36. Recognition of a judicial decision may nevertheless be refused in any of the following circumstances: (a) if the defendant did not participate in the proceedings because she or he had not been duly notified of the institution of the proceedings and the date of the hearing; (b) if there has been a final decision by the courts of the Contracting Party addressed in the proceedings between the same parties which is based on the same facts and has the same purpose; (c) if proceedings between the same parties, based on the same facts and having the same purpose, are ongoing before the courts of the Contracting Party addressed, provided that those proceedings were the first to be instituted; or (d) if, in accordance with international treaties ratified by both Contracting Parties, the courts of the Contracting Party addressed have exclusive jurisdiction over the case (Article 25 § 1). Recognition of a judicial decision may also be refused if enforcement of that decision may be detrimental to the sovereignty or national security of the Contracting Party addressed, or if it is manifestly incompatible with the basic principles of law of the Contracting Party addressed (Article 13).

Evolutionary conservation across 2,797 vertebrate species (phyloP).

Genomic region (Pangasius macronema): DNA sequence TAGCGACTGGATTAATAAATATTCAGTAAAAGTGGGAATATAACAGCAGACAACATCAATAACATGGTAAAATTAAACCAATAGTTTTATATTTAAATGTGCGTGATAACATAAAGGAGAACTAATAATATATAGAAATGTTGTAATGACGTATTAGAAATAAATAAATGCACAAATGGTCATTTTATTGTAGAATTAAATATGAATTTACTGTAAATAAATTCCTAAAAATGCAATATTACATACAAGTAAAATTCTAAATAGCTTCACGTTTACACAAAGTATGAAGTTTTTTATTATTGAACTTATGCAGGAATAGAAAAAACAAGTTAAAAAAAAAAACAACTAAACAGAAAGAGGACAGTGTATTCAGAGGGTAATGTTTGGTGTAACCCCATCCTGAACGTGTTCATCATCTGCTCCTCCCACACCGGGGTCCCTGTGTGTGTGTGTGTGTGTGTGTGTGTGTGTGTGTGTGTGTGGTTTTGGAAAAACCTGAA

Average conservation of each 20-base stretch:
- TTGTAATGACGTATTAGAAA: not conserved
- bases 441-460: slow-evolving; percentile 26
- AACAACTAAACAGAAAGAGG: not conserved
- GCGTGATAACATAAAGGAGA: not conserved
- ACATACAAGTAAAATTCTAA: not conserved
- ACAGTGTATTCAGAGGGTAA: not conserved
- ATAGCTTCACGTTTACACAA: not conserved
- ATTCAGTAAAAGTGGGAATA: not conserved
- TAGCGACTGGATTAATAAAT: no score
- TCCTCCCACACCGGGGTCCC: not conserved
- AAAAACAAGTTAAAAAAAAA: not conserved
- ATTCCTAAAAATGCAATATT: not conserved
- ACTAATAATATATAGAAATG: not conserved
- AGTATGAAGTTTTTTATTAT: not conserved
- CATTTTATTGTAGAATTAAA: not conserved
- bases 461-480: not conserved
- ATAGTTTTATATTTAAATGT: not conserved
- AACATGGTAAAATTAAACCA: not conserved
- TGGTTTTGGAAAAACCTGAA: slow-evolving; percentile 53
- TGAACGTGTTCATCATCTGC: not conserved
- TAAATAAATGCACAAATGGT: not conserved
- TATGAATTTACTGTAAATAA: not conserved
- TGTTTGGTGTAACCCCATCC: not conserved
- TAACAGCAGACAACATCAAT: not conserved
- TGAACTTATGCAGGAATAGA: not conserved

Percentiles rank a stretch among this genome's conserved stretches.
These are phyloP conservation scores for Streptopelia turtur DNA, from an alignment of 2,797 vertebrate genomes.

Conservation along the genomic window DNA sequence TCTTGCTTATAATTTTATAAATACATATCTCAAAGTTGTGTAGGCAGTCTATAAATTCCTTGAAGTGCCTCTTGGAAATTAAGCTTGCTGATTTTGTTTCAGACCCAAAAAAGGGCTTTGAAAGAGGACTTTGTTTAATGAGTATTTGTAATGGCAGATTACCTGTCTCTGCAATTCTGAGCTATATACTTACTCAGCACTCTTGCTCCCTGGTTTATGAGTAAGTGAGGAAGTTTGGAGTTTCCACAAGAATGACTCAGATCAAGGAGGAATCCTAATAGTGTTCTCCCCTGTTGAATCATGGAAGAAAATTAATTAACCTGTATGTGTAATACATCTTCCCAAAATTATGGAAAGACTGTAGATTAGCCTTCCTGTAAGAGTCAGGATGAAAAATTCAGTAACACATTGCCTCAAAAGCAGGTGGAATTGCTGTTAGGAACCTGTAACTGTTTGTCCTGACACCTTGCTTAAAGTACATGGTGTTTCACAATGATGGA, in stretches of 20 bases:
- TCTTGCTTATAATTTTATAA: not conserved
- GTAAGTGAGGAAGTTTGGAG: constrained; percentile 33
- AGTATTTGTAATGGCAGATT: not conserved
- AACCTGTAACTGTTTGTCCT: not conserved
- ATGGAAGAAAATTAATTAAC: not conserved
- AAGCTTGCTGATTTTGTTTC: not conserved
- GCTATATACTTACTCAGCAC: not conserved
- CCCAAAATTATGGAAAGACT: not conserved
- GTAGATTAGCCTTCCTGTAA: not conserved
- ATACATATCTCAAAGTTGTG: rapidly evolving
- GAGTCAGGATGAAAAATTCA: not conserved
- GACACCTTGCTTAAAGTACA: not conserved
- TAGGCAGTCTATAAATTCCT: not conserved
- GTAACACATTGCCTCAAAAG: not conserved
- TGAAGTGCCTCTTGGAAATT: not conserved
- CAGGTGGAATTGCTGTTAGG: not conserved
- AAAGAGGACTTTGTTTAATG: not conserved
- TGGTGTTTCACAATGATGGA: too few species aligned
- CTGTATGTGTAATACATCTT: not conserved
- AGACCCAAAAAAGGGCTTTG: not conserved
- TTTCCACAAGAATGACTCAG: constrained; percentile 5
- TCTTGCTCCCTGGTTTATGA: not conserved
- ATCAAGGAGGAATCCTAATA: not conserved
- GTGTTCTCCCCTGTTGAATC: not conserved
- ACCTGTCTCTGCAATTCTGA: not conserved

B. 1980 Hague Convention on the Civil Aspects of International Child Abduction

37. The 1980 Hague Convention on the Civil Aspects of International Child Abduction (“the Hague Convention”) entered into force between Italy and Russia on 1 July 2016. For the relevant provisions of the Hague Convention see X v. Latvia [GC], no. 27853/09, § 34, ECHR 2013.

C. 1996 Hague Convention on Jurisdiction, Applicable Law, Recognition, Enforcement and Co-operation in Respect of Parental Responsibility and Measures for the Protection of Child